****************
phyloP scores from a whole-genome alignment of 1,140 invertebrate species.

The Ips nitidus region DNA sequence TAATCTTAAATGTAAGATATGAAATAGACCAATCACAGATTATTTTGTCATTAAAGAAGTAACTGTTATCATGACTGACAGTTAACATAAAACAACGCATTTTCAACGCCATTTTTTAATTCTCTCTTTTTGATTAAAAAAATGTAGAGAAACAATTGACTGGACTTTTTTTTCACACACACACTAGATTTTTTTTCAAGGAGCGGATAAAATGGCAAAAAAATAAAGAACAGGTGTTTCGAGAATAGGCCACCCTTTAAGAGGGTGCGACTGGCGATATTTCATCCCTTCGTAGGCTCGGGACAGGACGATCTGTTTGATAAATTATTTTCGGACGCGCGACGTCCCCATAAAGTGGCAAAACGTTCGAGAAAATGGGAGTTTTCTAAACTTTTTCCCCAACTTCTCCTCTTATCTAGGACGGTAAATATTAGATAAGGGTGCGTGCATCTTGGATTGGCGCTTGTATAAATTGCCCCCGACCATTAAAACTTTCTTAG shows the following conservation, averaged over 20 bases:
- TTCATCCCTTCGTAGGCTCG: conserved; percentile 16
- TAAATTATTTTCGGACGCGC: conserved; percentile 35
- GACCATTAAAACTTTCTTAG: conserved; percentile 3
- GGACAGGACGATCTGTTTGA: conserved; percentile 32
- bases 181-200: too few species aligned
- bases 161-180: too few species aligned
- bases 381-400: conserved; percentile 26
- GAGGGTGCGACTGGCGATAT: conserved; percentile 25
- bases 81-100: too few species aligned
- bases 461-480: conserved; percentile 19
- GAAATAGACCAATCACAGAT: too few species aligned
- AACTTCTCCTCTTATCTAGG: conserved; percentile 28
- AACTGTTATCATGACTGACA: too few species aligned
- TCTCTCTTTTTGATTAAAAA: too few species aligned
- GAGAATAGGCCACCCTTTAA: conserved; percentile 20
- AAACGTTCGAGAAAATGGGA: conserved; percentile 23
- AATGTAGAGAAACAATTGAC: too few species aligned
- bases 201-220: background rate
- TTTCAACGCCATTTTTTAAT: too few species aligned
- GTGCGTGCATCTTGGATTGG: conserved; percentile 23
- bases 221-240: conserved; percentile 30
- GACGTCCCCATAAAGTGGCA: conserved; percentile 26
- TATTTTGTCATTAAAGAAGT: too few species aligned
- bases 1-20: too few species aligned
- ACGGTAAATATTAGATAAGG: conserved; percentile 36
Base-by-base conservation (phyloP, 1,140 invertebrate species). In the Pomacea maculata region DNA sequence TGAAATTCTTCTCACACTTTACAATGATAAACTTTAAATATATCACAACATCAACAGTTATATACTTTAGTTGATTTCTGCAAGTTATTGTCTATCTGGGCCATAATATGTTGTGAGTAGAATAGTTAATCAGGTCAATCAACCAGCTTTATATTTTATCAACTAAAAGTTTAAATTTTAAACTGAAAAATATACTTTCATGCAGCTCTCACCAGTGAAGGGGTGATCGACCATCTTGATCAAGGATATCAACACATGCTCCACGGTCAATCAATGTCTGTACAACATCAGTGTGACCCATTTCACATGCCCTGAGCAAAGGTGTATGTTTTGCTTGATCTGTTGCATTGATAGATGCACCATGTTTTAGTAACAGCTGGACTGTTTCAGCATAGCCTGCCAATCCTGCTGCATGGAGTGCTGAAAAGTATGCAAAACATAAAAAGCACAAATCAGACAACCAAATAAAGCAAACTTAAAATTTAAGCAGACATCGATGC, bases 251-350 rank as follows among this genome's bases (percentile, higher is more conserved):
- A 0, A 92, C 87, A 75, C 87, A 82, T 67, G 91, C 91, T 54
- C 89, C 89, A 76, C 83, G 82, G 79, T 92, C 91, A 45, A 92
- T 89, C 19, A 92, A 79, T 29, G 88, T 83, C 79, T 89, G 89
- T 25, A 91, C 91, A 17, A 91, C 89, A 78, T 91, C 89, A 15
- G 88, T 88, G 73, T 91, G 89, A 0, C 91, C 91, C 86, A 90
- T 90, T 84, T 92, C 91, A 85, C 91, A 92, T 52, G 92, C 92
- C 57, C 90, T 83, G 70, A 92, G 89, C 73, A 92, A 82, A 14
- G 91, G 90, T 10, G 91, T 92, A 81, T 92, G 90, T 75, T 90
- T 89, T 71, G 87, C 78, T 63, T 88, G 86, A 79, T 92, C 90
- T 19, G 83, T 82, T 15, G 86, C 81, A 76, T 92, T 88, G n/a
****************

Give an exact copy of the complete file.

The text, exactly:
phyloP scores from a whole-genome alignment of 1,140 invertebrate species.

The Ips nitidus region DNA sequence TAATCTTAAATGTAAGATATGAAATAGACCAATCACAGATTATTTTGTCATTAAAGAAGTAACTGTTATCATGACTGACAGTTAACATAAAACAACGCATTTTCAACGCCATTTTTTAATTCTCTCTTTTTGATTAAAAAAATGTAGAGAAACAATTGACTGGACTTTTTTTTCACACACACACTAGATTTTTTTTCAAGGAGCGGATAAAATGGCAAAAAAATAAAGAACAGGTGTTTCGAGAATAGGCCACCCTTTAAGAGGGTGCGACTGGCGATATTTCATCCCTTCGTAGGCTCGGGACAGGACGATCTGTTTGATAAATTATTTTCGGACGCGCGACGTCCCCATAAAGTGGCAAAACGTTCGAGAAAATGGGAGTTTTCTAAACTTTTTCCCCAACTTCTCCTCTTATCTAGGACGGTAAATATTAGATAAGGGTGCGTGCATCTTGGATTGGCGCTTGTATAAATTGCCCCCGACCATTAAAACTTTCTTAG shows the following conservation, averaged over 20 bases:
- TTCATCCCTTCGTAGGCTCG: conserved; percentile 16
- TAAATTATTTTCGGACGCGC: conserved; percentile 35
- GACCATTAAAACTTTCTTAG: conserved; percentile 3
- GGACAGGACGATCTGTTTGA: conserved; percentile 32
- bases 181-200: too few species aligned
- bases 161-180: too few species aligned
- bases 381-400: conserved; percentile 26
- GAGGGTGCGACTGGCGATAT: conserved; percentile 25
- bases 81-100: too few species aligned
- bases 461-480: conserved; percentile 19
- GAAATAGACCAATCACAGAT: too few species aligned
- AACTTCTCCTCTTATCTAGG: conserved; percentile 28
- AACTGTTATCATGACTGACA: too few species aligned
- TCTCTCTTTTTGATTAAAAA: too few species aligned
- GAGAATAGGCCACCCTTTAA: conserved; percentile 20
- AAACGTTCGAGAAAATGGGA: conserved; percentile 23
- AATGTAGAGAAACAATTGAC: too few species aligned
- bases 201-220: background rate
- TTTCAACGCCATTTTTTAAT: too few species aligned
- GTGCGTGCATCTTGGATTGG: conserved; percentile 23
- bases 221-240: conserved; percentile 30
- GACGTCCCCATAAAGTGGCA: conserved; percentile 26
- TATTTTGTCATTAAAGAAGT: too few species aligned
- bases 1-20: too few species aligned
- ACGGTAAATATTAGATAAGG: conserved; percentile 36
Base-by-base conservation (phyloP, 1,140 invertebrate species). In the Pomacea maculata region DNA sequence TGAAATTCTTCTCACACTTTACAATGATAAACTTTAAATATATCACAACATCAACAGTTATATACTTTAGTTGATTTCTGCAAGTTATTGTCTATCTGGGCCATAATATGTTGTGAGTAGAATAGTTAATCAGGTCAATCAACCAGCTTTATATTTTATCAACTAAAAGTTTAAATTTTAAACTGAAAAATATACTTTCATGCAGCTCTCACCAGTGAAGGGGTGATCGACCATCTTGATCAAGGATATCAACACATGCTCCACGGTCAATCAATGTCTGTACAACATCAGTGTGACCCATTTCACATGCCCTGAGCAAAGGTGTATGTTTTGCTTGATCTGTTGCATTGATAGATGCACCATGTTTTAGTAACAGCTGGACTGTTTCAGCATAGCCTGCCAATCCTGCTGCATGGAGTGCTGAAAAGTATGCAAAACATAAAAAGCACAAATCAGACAACCAAATAAAGCAAACTTAAAATTTAAGCAGACATCGATGC, bases 251-350 rank as follows among this genome's bases (percentile, higher is more conserved):
- A 0, A 92, C 87, A 75, C 87, A 82, T 67, G 91, C 91, T 54
- C 89, C 89, A 76, C 83, G 82, G 79, T 92, C 91, A 45, A 92
- T 89, C 19, A 92, A 79, T 29, G 88, T 83, C 79, T 89, G 89
- T 25, A 91, C 91, A 17, A 91, C 89, A 78, T 91, C 89, A 15
- G 88, T 88, G 73, T 91, G 89, A 0, C 91, C 91, C 86, A 90
- T 90, T 84, T 92, C 91, A 85, C 91, A 92, T 52, G 92, C 92
- C 57, C 90, T 83, G 70, A 92, G 89, C 73, A 92, A 82, A 14
- G 91, G 90, T 10, G 91, T 92, A 81, T 92, G 90, T 75, T 90
- T 89, T 71, G 87, C 78, T 63, T 88, G 86, A 79, T 92, C 90
- T 19, G 83, T 82, T 15, G 86, C 81, A 76, T 92, T 88, G n/a